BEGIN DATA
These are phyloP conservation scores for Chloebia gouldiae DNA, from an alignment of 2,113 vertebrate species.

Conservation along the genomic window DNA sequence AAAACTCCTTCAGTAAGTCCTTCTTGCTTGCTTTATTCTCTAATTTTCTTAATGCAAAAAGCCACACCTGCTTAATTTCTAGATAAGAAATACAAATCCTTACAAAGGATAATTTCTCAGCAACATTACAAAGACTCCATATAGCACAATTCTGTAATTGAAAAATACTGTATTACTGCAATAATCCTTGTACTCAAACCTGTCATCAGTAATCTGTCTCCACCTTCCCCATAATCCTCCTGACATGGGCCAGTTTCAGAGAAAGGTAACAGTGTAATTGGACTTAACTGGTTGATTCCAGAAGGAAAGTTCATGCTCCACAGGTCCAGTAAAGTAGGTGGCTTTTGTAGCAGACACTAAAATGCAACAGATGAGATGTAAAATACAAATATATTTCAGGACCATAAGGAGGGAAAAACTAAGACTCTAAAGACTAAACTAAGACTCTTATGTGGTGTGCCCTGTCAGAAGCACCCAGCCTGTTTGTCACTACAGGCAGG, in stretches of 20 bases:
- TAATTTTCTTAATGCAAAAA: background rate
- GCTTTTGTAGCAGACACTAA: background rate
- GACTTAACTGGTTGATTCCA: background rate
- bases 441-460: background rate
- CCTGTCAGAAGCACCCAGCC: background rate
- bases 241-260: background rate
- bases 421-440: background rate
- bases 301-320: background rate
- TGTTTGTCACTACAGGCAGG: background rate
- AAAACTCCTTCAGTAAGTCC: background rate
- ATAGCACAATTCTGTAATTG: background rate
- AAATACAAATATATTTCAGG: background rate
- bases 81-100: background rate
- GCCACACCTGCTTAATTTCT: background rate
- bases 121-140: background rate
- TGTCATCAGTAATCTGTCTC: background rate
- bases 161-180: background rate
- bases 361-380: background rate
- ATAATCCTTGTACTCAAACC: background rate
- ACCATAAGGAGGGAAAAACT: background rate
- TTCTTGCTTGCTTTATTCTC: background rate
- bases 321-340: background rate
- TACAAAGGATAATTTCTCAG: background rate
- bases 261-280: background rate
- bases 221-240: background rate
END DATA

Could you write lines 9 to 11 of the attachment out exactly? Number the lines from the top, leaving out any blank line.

- bases 421-440: background rate
- bases 301-320: background rate
- TGTTTGTCACTACAGGCAGG: background rate